|In the U.S., "a few extra pounds" might mean . . .|
As luck would have it, the very next day after my post ran, the U.S. Department of Health and Human Services issued its Scientific Report of the 2015 Dietary Guidelines Advisory Committee, and the Advisory Committee made one of the same recommendations I did. In Part B, Chapter 2, of the report, the Committee recommends:
Implementing economic and pricing approaches to promote the purchase of healthy foods and beverages. For example, taxation on higher sugar-and sodium-containing foods may encourage consumers to reduce consumption, and revenues generated could support health promotion efforts.It seems obvious that good public policy is to tax things that are harmful to the public and subsidize things that are beneficial, not the other way around. As it is now, we subsidize corn, for example, which ends up as
But I was remiss in not pointing out, in my original
- Obese women (BMI > 40) in occupations that involve interacting with other people earn about 5 percent less than their normal-weight counterparts, according to a study by Jennifer Shinall of Vanderbilt University Law School in Nashville, Tennessee. Studies have consistently found that overweight adults earn less than their normal-weight peers. Overweight workers are more apt to miss days of work due to health issues; they get fewer promotions; etc.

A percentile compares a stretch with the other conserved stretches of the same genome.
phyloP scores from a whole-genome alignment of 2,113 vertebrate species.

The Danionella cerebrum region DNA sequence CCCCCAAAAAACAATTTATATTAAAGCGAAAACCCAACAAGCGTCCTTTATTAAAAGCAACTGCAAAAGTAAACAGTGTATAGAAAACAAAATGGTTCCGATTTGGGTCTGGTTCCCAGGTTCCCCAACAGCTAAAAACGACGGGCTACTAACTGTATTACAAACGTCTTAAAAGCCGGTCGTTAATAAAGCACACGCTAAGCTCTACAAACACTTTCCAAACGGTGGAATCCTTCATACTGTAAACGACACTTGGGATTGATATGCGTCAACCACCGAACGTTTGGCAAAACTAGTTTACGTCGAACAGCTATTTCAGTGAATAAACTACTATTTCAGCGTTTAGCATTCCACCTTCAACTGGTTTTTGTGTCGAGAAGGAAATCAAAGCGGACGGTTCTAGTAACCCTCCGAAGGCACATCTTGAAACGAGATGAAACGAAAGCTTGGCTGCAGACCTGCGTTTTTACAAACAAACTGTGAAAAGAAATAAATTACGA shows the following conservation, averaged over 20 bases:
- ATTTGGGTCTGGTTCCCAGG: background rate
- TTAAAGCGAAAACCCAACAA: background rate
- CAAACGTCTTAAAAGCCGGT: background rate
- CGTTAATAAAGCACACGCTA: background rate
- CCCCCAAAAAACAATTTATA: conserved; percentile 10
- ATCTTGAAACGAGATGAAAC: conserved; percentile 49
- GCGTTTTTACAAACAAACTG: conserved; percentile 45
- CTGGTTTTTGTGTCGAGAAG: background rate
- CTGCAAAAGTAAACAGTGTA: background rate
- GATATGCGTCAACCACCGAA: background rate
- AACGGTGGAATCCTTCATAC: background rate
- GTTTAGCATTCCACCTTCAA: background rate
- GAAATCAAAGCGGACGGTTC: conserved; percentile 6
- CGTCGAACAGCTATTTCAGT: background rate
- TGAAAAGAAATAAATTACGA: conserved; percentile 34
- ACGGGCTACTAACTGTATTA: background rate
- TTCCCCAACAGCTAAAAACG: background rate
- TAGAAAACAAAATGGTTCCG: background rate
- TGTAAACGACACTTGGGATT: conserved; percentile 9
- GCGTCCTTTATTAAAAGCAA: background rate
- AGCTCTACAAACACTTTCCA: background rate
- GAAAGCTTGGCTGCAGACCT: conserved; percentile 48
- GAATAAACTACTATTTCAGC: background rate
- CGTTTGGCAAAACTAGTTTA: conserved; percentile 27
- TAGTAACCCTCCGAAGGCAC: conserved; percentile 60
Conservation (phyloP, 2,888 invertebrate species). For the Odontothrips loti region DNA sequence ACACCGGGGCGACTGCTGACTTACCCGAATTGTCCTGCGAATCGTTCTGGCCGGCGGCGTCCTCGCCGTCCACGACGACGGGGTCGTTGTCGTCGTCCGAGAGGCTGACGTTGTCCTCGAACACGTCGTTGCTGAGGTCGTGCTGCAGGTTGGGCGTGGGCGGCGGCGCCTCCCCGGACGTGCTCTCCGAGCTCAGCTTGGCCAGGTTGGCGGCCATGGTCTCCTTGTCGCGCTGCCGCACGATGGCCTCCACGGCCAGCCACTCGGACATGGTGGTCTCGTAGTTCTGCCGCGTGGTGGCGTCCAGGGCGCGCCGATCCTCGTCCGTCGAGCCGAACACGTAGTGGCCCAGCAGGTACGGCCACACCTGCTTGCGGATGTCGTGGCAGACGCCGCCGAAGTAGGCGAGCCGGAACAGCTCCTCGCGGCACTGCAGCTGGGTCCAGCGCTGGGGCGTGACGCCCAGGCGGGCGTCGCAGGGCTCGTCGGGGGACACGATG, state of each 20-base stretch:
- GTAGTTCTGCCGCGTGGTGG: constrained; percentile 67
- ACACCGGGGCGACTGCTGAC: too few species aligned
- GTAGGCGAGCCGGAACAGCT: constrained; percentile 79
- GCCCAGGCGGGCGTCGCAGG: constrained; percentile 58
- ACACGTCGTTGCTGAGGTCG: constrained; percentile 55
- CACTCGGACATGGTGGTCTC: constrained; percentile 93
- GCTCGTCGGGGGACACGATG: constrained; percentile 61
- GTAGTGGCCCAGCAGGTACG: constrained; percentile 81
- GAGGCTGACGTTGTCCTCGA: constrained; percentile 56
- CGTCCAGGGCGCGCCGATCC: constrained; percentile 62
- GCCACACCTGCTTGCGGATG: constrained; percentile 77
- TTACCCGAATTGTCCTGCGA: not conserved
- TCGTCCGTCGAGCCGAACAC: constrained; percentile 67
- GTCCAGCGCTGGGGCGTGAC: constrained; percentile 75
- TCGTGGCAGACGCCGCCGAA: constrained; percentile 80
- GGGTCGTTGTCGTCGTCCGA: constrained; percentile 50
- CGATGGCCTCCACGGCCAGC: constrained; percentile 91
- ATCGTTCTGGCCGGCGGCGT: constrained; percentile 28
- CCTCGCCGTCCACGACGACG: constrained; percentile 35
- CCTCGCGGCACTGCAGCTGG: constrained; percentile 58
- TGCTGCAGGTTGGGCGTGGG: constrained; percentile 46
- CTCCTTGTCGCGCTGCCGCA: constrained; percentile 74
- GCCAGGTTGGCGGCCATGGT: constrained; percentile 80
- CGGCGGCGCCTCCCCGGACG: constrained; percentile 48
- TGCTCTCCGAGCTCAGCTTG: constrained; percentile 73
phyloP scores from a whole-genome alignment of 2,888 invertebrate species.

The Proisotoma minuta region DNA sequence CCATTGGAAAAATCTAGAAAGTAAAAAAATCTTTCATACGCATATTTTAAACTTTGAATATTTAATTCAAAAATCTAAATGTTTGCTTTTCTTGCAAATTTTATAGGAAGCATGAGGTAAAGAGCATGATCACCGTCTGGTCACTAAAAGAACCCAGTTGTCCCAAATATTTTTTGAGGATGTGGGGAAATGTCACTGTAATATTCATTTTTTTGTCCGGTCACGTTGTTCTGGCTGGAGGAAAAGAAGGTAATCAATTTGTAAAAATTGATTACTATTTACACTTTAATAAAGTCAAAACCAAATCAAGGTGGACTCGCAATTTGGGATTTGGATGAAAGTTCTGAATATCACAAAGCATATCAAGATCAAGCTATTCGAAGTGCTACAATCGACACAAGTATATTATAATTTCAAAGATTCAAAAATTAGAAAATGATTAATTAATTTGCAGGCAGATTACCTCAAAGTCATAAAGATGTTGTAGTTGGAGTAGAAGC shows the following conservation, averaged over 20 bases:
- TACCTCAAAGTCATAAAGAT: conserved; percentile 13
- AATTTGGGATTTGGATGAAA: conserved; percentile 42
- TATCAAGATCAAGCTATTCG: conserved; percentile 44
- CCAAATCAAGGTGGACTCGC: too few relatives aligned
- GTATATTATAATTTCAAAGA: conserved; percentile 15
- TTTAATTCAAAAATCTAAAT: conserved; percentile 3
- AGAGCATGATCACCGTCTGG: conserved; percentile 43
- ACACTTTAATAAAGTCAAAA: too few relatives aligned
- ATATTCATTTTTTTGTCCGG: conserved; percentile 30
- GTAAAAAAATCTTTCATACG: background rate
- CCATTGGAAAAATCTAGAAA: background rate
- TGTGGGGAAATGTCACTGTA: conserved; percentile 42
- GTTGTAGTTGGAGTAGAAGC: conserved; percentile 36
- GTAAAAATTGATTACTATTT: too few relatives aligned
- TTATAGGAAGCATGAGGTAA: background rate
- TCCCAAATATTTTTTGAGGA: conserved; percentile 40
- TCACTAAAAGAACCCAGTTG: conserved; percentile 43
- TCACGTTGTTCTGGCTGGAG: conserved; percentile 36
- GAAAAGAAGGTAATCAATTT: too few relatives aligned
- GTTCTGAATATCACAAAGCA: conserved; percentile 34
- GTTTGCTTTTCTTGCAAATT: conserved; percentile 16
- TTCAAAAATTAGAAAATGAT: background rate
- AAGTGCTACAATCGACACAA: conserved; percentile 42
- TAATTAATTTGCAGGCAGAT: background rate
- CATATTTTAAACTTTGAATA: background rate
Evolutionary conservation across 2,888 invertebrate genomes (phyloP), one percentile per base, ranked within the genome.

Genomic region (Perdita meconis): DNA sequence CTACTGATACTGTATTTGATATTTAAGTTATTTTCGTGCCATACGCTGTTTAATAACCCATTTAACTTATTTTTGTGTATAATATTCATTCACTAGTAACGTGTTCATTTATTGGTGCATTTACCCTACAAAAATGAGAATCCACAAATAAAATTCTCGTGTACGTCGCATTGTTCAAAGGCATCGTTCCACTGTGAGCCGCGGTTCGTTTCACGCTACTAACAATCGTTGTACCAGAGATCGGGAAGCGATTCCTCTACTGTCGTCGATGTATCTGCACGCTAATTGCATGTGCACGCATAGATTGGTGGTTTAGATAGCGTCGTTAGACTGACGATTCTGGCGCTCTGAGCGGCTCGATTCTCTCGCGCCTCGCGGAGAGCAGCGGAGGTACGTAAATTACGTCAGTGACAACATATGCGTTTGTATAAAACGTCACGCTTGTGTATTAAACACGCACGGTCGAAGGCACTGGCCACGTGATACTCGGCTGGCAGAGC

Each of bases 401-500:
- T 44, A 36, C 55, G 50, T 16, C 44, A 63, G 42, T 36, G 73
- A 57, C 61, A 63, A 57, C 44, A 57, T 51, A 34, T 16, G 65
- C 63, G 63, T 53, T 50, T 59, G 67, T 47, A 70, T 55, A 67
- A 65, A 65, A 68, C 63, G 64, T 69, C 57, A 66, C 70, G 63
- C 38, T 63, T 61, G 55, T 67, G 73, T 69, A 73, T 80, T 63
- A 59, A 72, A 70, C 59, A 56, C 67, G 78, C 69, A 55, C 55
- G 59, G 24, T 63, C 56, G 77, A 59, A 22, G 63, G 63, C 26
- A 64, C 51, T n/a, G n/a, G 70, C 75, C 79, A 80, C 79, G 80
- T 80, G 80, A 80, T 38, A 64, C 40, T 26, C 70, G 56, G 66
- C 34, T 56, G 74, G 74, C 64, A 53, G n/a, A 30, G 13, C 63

- Minority and less-educated workers are more likely to be overweight, compounding the wage difference that already hampers those groups in the workforce. (Black workers are almost 1.5 times as likely to be obese as white employees.)
- A billion additional gallons of gasoline are consumed each year transporting overweight and obese Americans, according to research from Sheldon Jacobson and Douglas King at the University of Illinois at Urbana-Champaign. (Ever wonder why airlines charge extra for luggage now? Americans are heavier than they were just 20 years ago.)
Wouldn't you agree?
You can help. Please join me in submitting your comments on the Committee's report at http://www.health.gov/dietaryguidelines/dga2015/comments/writeComments.aspx. The comment deadline in April 8. I've submitted my comments, and if you live in the U.S., I strongly urge you to do likewise. Please tweet the link.
I've made some improvements to my Twitter timeline-scraping code and can now thank even more people for retweeting me. The following list (of people who retweeted me yesterday) might still not be 100% complete, but it's more complete than it would have been with my old code. (Please follow the folks shown below. They retweet! Click their pictures; the pics are live links.)
Have you added your name to our mailing list? What the heck are you waiting for, a personal invitation from @TheTweetOfGod?
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